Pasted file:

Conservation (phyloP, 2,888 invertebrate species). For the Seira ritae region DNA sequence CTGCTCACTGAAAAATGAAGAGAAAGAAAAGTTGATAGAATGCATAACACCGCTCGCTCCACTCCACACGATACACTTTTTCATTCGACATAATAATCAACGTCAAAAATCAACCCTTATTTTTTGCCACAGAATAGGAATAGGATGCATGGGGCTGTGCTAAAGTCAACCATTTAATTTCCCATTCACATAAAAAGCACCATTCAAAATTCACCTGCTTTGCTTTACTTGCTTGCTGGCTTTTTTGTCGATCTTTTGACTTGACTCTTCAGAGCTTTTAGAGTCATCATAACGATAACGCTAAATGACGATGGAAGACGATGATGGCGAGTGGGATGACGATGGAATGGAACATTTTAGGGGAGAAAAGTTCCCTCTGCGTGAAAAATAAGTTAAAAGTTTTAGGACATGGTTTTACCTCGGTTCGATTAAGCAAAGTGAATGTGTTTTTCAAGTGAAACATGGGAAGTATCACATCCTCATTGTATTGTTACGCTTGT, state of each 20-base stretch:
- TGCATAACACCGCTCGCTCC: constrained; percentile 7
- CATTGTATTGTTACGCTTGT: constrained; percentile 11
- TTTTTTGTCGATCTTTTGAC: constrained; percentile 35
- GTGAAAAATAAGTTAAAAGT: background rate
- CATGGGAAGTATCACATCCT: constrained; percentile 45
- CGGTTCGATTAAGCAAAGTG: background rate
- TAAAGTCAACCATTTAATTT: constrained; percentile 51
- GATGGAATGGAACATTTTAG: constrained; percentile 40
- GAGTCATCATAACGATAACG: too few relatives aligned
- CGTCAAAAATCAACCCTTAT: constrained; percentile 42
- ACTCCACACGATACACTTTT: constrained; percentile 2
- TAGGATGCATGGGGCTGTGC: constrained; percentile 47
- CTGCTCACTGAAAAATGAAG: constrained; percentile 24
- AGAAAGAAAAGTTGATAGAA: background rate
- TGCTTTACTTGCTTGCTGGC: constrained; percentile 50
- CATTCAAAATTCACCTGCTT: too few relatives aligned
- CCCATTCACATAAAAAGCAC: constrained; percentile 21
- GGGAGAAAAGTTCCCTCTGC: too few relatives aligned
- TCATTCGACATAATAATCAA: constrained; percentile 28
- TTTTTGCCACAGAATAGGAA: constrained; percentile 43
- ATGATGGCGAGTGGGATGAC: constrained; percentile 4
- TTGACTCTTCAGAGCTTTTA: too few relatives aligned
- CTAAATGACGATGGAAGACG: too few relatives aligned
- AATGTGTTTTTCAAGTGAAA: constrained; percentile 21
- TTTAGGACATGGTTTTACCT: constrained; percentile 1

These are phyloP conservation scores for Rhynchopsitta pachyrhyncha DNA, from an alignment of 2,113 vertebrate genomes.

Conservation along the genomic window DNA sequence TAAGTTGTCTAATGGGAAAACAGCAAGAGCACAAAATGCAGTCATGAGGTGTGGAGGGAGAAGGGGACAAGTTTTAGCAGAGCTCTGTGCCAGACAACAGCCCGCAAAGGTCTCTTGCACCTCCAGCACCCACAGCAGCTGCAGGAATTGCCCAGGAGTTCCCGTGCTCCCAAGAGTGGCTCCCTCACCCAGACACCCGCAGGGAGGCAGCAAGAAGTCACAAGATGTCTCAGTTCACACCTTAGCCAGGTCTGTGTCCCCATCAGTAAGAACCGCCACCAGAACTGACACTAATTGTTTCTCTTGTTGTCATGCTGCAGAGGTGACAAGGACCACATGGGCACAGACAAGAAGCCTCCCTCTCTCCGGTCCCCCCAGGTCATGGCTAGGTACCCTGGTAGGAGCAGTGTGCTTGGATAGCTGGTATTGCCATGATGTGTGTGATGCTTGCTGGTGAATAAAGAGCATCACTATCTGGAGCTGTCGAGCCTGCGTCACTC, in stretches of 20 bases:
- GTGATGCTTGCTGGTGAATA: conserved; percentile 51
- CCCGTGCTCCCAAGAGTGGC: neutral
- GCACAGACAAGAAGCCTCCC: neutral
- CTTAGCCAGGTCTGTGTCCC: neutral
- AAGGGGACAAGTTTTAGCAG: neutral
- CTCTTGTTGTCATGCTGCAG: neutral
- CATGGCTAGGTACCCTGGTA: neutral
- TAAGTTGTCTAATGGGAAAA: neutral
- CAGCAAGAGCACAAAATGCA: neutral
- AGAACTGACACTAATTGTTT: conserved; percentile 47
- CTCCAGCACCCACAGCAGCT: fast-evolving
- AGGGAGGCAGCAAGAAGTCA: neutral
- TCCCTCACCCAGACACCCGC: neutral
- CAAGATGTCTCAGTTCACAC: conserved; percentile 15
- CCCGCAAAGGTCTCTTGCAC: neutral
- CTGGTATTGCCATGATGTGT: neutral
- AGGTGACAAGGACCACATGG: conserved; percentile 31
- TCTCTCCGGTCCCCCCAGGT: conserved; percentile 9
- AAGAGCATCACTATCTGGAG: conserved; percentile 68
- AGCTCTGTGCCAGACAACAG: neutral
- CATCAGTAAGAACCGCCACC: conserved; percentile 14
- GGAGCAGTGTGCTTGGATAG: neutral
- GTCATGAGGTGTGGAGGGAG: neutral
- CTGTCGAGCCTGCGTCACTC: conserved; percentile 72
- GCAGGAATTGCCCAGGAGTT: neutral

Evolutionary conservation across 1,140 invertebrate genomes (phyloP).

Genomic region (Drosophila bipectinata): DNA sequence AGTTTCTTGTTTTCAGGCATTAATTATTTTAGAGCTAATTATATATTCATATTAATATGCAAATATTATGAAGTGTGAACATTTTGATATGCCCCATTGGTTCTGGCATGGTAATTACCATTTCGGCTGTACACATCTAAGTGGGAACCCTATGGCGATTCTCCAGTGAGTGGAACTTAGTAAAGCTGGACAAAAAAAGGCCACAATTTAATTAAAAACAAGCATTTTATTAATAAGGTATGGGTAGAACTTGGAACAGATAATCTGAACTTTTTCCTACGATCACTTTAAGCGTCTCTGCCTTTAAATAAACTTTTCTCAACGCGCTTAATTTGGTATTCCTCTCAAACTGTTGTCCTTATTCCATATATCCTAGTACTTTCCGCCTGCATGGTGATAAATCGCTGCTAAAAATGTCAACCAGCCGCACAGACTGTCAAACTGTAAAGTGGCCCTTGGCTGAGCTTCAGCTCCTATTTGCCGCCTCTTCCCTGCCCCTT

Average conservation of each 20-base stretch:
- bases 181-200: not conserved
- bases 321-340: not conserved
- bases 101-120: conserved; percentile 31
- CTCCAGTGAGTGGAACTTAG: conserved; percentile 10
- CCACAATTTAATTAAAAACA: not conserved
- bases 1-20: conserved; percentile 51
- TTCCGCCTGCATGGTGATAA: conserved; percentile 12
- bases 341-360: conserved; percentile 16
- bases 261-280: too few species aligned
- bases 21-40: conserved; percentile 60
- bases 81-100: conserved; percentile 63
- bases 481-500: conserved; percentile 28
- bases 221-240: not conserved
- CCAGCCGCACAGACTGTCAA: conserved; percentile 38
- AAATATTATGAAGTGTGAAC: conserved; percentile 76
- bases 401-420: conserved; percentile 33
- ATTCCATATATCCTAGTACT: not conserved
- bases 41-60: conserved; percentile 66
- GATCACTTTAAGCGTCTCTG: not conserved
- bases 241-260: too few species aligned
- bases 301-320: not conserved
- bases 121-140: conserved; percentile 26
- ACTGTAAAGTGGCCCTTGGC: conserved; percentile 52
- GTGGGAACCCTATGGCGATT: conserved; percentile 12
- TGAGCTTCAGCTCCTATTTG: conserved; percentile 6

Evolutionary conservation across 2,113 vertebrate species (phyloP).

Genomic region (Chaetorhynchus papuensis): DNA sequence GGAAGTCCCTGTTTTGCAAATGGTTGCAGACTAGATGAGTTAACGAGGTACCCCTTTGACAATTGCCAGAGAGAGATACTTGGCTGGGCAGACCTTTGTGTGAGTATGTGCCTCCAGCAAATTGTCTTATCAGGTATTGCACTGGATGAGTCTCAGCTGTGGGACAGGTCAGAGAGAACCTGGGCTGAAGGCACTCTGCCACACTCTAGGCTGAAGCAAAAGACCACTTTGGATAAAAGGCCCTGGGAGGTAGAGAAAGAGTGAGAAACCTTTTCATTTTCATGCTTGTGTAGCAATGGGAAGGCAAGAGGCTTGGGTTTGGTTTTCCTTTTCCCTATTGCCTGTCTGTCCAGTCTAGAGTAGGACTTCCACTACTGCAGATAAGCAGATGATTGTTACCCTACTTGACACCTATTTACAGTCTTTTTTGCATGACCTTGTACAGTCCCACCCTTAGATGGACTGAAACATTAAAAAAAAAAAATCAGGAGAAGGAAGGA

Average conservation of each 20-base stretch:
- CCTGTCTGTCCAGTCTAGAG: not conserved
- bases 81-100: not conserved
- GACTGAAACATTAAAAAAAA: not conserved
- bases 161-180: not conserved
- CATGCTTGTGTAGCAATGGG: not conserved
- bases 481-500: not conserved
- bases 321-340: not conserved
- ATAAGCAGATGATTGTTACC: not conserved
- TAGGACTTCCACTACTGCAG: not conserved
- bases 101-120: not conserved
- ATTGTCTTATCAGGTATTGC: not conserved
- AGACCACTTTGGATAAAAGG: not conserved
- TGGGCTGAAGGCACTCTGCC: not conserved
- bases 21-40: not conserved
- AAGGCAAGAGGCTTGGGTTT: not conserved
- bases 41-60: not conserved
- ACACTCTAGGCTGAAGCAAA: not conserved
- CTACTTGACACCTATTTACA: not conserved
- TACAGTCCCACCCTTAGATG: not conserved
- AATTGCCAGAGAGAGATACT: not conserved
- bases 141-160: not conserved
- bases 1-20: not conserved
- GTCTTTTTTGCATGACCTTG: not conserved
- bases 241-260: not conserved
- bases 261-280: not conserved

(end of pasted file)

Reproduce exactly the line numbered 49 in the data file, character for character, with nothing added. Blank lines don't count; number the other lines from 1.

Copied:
- CATCAGTAAGAACCGCCACC: conserved; percentile 14